The idea of swallowing a so-called “poop pill” may be a turn off, but it’s not as gross as it sounds, and it’s a medical breakthrough that could help the thousands of people who suffer from the deadly gut infection brought on by the bacterium Clostridium difficile (C. difficile).

“At first I thought it was kind of nasty, and a little gross,” Shawn Mulligan, of Calgary, Canada, who suffered from C. difficile infection, told NBC. “But at that point, I would have done anything.”

C. difficile was recently named among the top three public health threats by the Centers for Disease Control and Prevention (CDC) because of their resistance to antibiotics — the CDC estimates that C. difficile causes at least 14,000 deaths each year. In its mild form, those who become infected are susceptible to frequent diarrhea and abdominal cramps. But when it’s severe, they can also have fever, nausea, dehydration, a swollen abdomen, and kidney failure, according to Mayo Clinic.

“It lasted for two years. It was horrible. I thought I was dying. I couldn’t eat. Every time I ate anything or drank water I was in the bathroom,” Margaret Corbin, who was treated with the pills, told the AP. “I never went anywhere, I stayed home all the time.”

Dr. Thomas Louie, of the University of Calgary, and his team reported at IDWeek 2013, a meeting for infectious disease experts, that they cleaned out fresh donor stool — usually from a family member — until only the good bacteria was left, and then put the stool in triple-coated capsules, which wouldn’t dissolve until they reached the intestines. For the 27 patients who had at least recurrences of C. difficile infection, the good bacteria was able to repopulate their intestines and fight of the infection.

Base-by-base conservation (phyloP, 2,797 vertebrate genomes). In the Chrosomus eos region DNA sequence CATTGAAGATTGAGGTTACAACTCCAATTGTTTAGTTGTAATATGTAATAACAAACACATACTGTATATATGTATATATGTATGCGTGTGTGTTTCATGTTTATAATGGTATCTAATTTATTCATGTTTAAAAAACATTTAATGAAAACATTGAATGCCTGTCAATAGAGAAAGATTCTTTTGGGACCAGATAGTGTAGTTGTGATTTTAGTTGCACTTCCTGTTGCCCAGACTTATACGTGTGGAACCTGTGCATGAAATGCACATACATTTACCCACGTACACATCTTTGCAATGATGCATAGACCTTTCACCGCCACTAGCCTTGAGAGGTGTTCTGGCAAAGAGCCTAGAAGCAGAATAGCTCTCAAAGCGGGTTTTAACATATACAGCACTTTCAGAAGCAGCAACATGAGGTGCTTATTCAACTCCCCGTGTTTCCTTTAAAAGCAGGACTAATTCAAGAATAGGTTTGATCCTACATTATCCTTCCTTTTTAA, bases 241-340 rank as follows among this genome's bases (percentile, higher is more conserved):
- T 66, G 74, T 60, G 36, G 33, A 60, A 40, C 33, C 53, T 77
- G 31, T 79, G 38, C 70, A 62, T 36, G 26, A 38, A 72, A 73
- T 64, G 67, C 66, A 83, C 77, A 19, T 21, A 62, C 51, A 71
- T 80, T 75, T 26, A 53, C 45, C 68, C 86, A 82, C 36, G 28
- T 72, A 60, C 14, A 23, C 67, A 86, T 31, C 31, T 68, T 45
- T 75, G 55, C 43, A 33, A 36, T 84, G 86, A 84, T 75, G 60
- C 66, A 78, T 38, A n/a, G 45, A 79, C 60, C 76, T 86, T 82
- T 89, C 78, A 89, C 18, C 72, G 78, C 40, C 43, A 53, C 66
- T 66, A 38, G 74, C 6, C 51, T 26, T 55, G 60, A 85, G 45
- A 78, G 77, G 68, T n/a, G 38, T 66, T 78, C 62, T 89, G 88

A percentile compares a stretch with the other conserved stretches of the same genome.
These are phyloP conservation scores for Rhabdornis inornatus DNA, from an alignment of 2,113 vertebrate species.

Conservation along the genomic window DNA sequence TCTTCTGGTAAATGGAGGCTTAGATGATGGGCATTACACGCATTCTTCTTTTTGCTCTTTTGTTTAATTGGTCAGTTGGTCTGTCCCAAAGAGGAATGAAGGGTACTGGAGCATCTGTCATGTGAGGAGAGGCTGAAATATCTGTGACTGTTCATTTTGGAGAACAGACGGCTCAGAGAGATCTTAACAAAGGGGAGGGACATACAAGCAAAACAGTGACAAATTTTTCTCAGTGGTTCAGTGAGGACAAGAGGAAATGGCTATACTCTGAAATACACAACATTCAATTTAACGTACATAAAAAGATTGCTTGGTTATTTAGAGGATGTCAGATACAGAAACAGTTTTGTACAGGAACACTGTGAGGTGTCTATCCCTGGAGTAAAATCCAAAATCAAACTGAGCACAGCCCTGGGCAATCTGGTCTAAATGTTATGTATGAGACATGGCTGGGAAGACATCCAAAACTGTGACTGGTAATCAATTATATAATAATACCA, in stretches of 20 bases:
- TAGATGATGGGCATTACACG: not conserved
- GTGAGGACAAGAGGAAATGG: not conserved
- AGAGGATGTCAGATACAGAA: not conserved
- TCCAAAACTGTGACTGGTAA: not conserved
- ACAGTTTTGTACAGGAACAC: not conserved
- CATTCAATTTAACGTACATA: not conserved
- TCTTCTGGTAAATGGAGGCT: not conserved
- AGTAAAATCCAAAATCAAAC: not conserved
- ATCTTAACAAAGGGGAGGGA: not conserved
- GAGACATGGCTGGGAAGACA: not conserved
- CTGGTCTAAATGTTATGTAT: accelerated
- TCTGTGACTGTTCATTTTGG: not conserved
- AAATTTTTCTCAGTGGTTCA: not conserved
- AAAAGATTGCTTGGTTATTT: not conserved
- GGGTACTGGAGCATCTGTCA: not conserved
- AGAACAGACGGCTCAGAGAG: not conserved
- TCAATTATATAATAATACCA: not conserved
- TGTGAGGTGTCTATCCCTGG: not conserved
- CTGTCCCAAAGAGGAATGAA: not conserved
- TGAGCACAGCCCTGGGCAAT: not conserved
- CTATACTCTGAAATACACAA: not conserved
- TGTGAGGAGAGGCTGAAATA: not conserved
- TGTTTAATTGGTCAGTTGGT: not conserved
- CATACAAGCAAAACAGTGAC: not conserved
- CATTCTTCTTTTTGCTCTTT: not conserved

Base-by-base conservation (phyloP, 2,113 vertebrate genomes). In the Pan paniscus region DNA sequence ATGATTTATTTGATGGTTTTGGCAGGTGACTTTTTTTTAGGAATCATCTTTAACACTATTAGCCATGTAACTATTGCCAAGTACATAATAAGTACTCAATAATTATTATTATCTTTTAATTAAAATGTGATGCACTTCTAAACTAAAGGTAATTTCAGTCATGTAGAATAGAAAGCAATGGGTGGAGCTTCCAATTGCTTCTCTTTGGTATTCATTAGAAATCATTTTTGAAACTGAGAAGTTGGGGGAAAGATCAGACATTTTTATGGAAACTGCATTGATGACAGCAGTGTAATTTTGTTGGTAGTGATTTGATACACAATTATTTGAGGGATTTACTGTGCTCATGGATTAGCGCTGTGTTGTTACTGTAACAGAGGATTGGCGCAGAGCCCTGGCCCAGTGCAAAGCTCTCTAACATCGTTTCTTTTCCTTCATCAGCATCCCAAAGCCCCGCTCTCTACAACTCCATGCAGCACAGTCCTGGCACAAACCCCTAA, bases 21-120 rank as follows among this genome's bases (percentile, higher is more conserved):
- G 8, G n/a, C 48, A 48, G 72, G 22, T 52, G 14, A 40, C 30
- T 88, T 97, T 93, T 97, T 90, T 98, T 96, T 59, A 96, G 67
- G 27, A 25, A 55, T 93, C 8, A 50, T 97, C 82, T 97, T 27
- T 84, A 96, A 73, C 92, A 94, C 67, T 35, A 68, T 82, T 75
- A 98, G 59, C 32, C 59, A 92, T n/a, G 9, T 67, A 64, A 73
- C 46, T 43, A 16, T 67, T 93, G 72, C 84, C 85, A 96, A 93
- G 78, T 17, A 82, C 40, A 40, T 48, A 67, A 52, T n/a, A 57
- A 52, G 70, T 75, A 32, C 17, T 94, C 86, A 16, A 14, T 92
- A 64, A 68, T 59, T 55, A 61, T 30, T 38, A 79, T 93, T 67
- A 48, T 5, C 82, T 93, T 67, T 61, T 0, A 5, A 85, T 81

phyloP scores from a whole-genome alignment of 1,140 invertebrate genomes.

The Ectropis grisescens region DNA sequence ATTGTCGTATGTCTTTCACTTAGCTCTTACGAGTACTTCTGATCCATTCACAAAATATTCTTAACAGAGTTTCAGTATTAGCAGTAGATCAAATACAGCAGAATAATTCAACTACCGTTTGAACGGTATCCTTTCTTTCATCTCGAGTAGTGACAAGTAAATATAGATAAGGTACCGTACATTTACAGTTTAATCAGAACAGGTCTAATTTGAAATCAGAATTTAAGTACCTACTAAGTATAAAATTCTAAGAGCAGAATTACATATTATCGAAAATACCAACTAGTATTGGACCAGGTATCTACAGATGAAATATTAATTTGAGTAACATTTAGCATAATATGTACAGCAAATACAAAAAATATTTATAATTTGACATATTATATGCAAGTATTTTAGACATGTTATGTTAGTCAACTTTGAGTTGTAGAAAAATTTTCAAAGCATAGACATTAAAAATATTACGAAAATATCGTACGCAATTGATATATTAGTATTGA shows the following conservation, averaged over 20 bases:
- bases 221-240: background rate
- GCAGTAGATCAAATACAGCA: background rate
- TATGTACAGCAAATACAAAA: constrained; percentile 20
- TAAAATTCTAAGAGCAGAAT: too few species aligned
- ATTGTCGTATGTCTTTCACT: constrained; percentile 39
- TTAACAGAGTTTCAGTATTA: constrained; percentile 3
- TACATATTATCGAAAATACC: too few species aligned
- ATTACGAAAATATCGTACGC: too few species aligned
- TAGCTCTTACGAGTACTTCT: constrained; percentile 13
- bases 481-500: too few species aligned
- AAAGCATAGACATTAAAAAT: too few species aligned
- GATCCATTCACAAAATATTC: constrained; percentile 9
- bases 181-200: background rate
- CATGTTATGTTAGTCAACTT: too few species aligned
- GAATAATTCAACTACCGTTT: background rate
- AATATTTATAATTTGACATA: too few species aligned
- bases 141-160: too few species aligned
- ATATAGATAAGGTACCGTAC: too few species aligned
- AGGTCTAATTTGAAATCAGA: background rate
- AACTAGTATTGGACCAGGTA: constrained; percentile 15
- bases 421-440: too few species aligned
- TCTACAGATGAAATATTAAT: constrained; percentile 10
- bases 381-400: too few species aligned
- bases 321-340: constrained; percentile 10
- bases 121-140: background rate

In order for it to work, they were given an antibiotic that killed off the C. difficile a few days before treatment. They then underwent an enema on the day of the treatment so that the good bacteria would go in having “a clean slate,” Dr. Louie told the AP. Once they did this, they swallowed between 24 and 34 capsules in one sitting. After treatment, none of the patients had a recurrence.

“The approach that Dr. Louie has is completely novel — no one else has done this,” Dr. Curtis Donskey, of the Cleveland Veterans Affairs Medical Center, told the AP. “I am optimistic that this type of preparation will make these procedures much easier for patients and for physicians.”

Dr. Louie’s method bypasses the expense and invasive aspects of other fecal transplantation therapies, which usually involve colonoscopies or throat tubes. The pills allow an easier way to undergo treatment for patients who weren’t able to tolerate other treatments.

“I was sitting down by myself and saying, what if it were me?” Dr. Louie told NBC. “I thought, ‘If you could give it to me by pills.”